(We are asking for help from other hospitals with non-COVID patients so we can admit their COVID referrals. It is a problem since other hospitals are already full while some cannot take some cases that we have.)
Meanwhile, St. Luke’s Hospital in Taguig and Quezon City are also in turmoil as more patients come in and wait for their turn to be transferred to their now fully occupied ERs.
“Kahapon ng hapon, we already posted sa mga ER namin na we are completely full. In fact, ngayon here in Global City as of the moment 33 ang nag hihintay sa ER for a COVID room. Sa Quezon City, 18 ang nasa ER namin ngayon na naghihintay ng kwarto,” said Dr. Benjo Campomanes, Vice President and Chief Medical Officer of St. Luke’s Hospital, in an interview over DZMM on Monday.
(Yesterday afternoon, we already posted in our ERs that we are completely full. In fact, here in Global City, as of the moment, 33 patients are waiting in the ER for a COVID room. In Quezon City, 18 are still waiting.)
“As of now walang bakante mag hihintay ng masi-didischarge. Di naman namin masasabi agad kung ma-e-empty so talagang negative na kami,” he added.
(As of now, we do not have a vacancy so we will wait until we discharge a patient. We cannot really say if the ER will be emptied so we are really negative.)
Campomanes told patients to call before going to their hospitals.
“Ang advice namin is tumawag muna sila. Okay lang naman ia-accomodate din naman namin, kaya lang mag hihintay sila,” he said.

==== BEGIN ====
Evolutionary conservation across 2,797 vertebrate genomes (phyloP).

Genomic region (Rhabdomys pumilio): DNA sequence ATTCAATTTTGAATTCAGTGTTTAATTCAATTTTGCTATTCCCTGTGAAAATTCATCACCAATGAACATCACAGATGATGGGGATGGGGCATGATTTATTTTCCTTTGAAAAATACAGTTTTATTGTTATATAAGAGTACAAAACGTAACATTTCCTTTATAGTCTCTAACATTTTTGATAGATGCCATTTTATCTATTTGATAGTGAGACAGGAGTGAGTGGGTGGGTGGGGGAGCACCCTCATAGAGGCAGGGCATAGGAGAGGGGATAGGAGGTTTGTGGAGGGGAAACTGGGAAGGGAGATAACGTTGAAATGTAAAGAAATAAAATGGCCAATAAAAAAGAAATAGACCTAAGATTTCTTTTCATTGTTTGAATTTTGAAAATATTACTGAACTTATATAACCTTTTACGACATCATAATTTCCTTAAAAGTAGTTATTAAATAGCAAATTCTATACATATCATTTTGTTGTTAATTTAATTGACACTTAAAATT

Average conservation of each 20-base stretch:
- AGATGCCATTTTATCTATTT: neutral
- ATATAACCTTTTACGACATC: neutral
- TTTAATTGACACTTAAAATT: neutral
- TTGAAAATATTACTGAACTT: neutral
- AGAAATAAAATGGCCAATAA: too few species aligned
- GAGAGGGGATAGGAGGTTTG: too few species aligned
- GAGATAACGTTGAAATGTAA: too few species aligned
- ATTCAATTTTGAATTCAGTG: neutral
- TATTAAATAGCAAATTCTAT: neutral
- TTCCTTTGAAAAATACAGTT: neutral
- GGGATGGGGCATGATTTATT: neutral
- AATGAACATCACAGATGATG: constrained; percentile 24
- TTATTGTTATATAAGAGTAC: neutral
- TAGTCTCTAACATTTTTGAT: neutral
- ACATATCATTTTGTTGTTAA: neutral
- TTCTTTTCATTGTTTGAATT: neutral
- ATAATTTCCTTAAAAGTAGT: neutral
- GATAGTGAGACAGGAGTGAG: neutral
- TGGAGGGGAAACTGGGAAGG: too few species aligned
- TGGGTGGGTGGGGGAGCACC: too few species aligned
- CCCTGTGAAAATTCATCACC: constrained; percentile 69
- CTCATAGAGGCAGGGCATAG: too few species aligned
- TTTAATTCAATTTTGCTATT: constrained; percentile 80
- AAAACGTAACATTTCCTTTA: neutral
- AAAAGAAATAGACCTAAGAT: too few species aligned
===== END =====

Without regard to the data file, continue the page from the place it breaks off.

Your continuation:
(We advise them to call first before going to the hospital. We will accommodate them but they will have to wait.)
“Minsan mga isang linggo sila sa ER bago makakuha ng kwarto. Eh wala eh, di rin naman ma-transfer sa ibang ospital kaya mag titiis sila doon sa ER,” he added.
(There are times when they will wait for one week before they get a room. We cannot really transfer them to other hospitals so they have to wait in the ER.)
According to him, the hospital has a separate ER for patients who have symptoms of COVID-19 and those who have tested negative or have no COVIID-19 related symptoms.
“‘Pag nag-walk-in ka tapos may symptoms ka na ng COVID, diretso ka na sa COVID ER. ‘Pag wala kang symptom ng COVID, doon ka sa non-COVID ER ang tawag namin,” he explained.
(If you are a walk-in patient who has symptoms of COVID-19, you will be directed to our COVID ER. If you do not have any COVID-related symptoms, you will go to our non-COVID ER.)
The hospital has also extended its ICU ward from 18 beds to 20 beds.
“Kasi kailangan malaman ng iba na yung ibang nasa ward pwedeng mag-deteriorate and go to ICU kaya nagrereserba rin kami. Pag nag-crash ‘yung naka-admit samin at wala kaming pag lalagyan sa ICU, problema rin,” said Campomanes.
(Other people need to know that some patients in our wards might deteriorate and be transferred to our ICU; that’s why we always reserve. It would be a problem if one of our admitted patients crashed and there is no available space in the ICU.)
As of Sunday, the Department of Health (DOH) reported a total of 4,899 new cases of COVID-19, bringing the Philippines’ total to 621,498.
Of the sum, 48,157 are active cases while 560,512 are total recoveries. Around 12,829 succumbed to the disease.